With Groundhog Day and its prognostications two days behind us, it is now Feb. 4 (as of the St. Paul Journal's publication date), which puts us smack in the middle of the three-month period deemed as winter. Since the winter Solstice on Dec. 21, there were 10 more days of December, 31 days of January and now four days in February, adding up to 45 days. From here on in, there are 25 more days of February, thanks to Leap Year, and the Vernal Equinox is on March 20 this year, so that adds up to another 45 days.
Will spring arrive March 20? Not likely, no matter who saw their shadow on Sunday. Six weeks from Feb 2 would only bring us to March 15, which is an even more unlikely date, and from that I’d say six weeks of winter is a sure thing, shadow or not.
If I recall correctly, our first snowfall came on Thanksgiving Day, Oct. 14, which is now 113 days ago. If today’s the middle, that would bring us to… let’s see… May 27, a week and a half after the May long weekend, and while we know very well we could see snow then, we sure don’t want to.
Some predict weather by the calendar and some by weather events. My father always said that 90 days after a fog, rain or snow would occur. Going by that, the foggy days of December would give us some sort of unwelcome precipitation at the end of March, and after last week, more in the last week of April, hopefully, but not necessarily in the form of April showers. Even that is a good month ahead of May 27, but here’s hoping that if we must have precipitation then, showers are what we will get.
We definitely don’t want February showers, like we had last week, turning sidewalks into skating rinks and sending the sanding trucks out in time to get people to work the next morning. In Elk Point, enough of us were afraid of the freezing rain warning that we voted to delay our library board meeting, for the first time I can remember.
Compared to many areas of the country, we have received very little snow so far, with our driveway only requiring plowing three or four times, a far cry from Newfoundland’s massive dump that snowed in houses right up to the eaves. Even Vancouver Island, where many go to escape winter, got a sizeable dump and had to close roads and schools.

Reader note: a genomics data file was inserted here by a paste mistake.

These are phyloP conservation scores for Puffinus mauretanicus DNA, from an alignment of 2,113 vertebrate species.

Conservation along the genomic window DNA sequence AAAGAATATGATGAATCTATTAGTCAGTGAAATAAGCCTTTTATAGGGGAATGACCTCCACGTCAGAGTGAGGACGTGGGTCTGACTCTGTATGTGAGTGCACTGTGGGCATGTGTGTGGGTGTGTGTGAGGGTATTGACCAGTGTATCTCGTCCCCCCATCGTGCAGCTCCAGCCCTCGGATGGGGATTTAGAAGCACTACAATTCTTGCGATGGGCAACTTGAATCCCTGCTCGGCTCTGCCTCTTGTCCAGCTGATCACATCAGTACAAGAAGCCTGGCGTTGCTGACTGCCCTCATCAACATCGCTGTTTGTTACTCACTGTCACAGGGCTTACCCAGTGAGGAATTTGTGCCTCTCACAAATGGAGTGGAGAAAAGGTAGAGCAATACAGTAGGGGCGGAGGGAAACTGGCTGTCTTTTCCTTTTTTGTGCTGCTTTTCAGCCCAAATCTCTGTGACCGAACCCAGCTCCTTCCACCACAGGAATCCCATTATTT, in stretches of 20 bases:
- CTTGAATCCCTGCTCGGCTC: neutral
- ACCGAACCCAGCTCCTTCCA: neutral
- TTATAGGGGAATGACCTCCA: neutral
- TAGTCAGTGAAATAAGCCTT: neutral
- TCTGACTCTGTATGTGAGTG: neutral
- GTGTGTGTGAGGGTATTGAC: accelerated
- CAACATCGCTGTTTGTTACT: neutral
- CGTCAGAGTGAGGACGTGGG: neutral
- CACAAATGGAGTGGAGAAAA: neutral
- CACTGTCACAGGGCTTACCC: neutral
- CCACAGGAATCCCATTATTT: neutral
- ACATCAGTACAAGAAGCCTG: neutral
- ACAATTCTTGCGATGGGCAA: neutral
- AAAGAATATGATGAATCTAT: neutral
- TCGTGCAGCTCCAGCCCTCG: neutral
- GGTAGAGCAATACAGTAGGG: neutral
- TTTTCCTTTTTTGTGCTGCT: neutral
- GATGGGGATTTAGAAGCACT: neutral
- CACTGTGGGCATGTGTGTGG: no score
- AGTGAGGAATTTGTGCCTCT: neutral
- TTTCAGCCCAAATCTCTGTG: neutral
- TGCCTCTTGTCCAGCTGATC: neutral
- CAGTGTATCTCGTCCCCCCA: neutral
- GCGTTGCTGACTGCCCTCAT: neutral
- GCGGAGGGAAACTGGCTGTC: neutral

The islanders, however, escaped having to deal with the extreme cold that we no longer expect as normal winter weather. Years ago, we took -40 temperatures in our stride, just putting on another couple of layers before we went out to do chores, but in recent years, we’ve been spoiled by warmer winters and even -30 has become a rare phenomenon, and one that had our temperatures colder than Iqaluit a few mornings, and on those mornings, we were exceedingly glad for ourselves and very sympathetic for the younger generation now feeding and calving out cows.
I was thankful the I could mostly work from home on those days of bitter cold, and the days of fog, and my husband was quite content to dig into this year’s seed catalogues and hand over lists of his choices for me to order online. He’s chomping at the bit to get the plants that take the longest to start into the trays and under the grow lights, now that he’s harvested a former deck planter full of green onions and is faithfully watering and encouraging another planter filled with spinach. Homegrown spinach in February sure sounds good to me, and he also has a lettuce plant or two to coax along.
We are also coaxing our big front door planters back to life. When we brought them into the garage last fall, the geraniums and other plants were frostbitten, but the spikes were still almost as happy as in midsummer. They are now on a desk under the window in my sewing room and we are excited to see new growth starting on what had looked like dead plants, and maybe even some on my mini rosebushes! Here’s hoping!